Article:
To keep your puppy mentally and physically stimulated, you can alternate between:

  • Training.
  • Walking on the leash.
  • Socializing.
  • Playing (i.e. playtime with your pup).

However, some vets are against taking your pup outside if they are not fully vaccinated. So check with your vet and decide when it’s alright to venture outdoors with your puppy.


How Much Exercise Do Adult Boston Terriers Need?

As you know by now, Boston Terriers have high energy levels and are very playful doggies.

As adults, Boston Terriers require an hour of daily exercise, although some are happy to go longer!

An ideal daily exercise routine should include:

  • A daily walk of 30 minutes.
  • A high-intensity activity like a game of fetch or tug.
  • A mentally stimulating game with an interactive toy.
  • A short training session.

These activities will keep your Boston Terrier mentally and physically healthy, whilst preventing boredom, anxiety and destructive behaviours.

P.S. Use my favourite dog toys guide for safe and fun toys that your Boston Terrier will love.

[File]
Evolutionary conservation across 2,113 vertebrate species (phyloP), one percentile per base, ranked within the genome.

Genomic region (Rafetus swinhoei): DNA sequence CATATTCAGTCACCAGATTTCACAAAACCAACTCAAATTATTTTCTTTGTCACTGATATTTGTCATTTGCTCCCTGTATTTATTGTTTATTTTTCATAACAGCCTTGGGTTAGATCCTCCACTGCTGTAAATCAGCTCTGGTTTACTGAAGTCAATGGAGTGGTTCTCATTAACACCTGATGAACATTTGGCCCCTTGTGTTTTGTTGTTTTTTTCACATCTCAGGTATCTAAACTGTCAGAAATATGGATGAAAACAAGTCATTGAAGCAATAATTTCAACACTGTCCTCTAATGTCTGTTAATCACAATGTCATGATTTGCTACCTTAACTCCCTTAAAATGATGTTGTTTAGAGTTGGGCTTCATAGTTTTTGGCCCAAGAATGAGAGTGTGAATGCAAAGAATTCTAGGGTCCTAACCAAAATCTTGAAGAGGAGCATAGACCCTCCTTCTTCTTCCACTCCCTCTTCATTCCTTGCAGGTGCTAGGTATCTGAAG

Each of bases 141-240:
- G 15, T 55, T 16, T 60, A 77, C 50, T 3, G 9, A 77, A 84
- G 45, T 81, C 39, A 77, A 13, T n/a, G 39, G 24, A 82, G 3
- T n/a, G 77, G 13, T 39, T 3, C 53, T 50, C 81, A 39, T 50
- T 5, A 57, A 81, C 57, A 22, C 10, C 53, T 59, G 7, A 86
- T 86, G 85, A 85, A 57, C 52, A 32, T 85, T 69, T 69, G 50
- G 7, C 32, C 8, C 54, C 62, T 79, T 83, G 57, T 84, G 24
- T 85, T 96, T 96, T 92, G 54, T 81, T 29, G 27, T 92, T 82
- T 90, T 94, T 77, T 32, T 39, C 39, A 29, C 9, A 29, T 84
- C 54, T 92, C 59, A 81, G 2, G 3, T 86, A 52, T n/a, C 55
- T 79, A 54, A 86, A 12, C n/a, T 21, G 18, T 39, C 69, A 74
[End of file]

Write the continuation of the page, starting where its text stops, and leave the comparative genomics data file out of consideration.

Usually, these playful dogs will tell you when they are bored by running around the house like maniacs!

Want to put their energy to good use? Use the button below to get ideas on the best activities for Boston Terriers:

Due to their temperament, Boston Terriers will always be up for a game or a snuggle. They love channelling all that energy into spending time with their owners!

Insider Tip: Since they like playing so much, when you are unable to go for a walk (weather related or not 😉 ) you can easily burn their energy with games and toys. These are also great for an energy outlet when the weather isn’t ideal for the outdoors!


How Much Exercise Do Senior Boston Terriers Need?

Just because your American Gentleman is reaching his senior years doesn’t mean that he doesn’t need exercise. It’s just that his daily exercise needs are changing.

As your Boston Terrier gets older, he becomes less active and has lower energy levels. So, senior Boston Terriers require less exercise than adults.